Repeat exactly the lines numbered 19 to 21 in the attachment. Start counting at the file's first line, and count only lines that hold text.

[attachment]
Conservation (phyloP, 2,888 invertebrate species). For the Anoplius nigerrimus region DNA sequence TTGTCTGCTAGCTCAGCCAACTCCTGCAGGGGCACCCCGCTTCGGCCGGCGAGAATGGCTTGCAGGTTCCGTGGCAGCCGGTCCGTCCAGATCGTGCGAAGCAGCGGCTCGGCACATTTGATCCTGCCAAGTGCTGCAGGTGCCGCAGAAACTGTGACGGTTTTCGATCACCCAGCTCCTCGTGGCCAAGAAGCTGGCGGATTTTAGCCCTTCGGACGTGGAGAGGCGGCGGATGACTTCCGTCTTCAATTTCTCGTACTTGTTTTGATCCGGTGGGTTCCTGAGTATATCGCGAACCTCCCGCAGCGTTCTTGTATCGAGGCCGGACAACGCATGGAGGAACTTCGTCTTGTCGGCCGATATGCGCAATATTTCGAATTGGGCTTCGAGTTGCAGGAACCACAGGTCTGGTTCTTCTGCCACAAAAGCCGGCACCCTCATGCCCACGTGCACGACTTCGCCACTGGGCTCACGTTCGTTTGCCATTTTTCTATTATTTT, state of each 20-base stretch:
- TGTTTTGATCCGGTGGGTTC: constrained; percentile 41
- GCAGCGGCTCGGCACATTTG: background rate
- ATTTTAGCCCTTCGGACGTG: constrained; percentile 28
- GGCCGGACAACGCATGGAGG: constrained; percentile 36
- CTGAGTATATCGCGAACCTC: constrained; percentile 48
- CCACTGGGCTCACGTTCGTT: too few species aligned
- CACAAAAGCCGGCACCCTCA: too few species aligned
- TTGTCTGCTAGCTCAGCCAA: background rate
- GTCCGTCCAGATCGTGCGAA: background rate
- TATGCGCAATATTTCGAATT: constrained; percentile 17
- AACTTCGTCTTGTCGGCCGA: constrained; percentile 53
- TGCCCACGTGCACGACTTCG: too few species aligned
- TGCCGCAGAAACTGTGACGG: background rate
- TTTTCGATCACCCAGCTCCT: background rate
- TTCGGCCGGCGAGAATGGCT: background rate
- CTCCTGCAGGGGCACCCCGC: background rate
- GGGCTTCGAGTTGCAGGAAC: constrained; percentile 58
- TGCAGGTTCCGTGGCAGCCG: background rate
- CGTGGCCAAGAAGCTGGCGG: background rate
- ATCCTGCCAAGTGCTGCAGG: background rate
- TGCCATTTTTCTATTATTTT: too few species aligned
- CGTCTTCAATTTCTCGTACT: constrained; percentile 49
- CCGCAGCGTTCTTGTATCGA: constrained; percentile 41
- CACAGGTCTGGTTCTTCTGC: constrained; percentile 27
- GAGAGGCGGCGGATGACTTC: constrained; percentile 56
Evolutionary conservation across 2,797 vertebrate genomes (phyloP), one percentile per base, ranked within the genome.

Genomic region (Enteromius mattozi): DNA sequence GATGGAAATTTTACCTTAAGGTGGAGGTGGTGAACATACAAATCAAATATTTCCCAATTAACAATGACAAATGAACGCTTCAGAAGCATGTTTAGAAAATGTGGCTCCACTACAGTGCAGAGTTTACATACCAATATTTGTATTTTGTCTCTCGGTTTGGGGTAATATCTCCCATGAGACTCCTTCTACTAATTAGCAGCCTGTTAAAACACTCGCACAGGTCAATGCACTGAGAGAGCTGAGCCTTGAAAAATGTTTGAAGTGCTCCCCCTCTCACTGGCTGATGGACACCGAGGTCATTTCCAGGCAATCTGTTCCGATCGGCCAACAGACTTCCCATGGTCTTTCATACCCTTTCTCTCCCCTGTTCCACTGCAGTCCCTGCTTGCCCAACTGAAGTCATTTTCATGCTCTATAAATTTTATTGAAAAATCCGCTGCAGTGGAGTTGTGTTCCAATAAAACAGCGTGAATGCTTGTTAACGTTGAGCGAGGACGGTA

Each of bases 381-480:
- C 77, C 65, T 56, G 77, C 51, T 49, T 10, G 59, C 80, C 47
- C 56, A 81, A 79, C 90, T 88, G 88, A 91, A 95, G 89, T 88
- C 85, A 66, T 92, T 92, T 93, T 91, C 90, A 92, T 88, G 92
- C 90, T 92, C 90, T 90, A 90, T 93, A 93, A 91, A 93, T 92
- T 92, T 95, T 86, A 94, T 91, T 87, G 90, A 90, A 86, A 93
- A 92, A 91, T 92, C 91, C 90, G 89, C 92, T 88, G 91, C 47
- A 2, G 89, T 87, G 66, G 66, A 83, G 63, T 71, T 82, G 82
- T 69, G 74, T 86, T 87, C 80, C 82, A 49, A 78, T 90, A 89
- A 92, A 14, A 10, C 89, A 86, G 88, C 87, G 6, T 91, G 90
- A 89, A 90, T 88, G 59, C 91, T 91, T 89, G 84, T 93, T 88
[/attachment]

- TGCAGGTTCCGTGGCAGCCG: background rate
- CGTGGCCAAGAAGCTGGCGG: background rate
- ATCCTGCCAAGTGCTGCAGG: background rate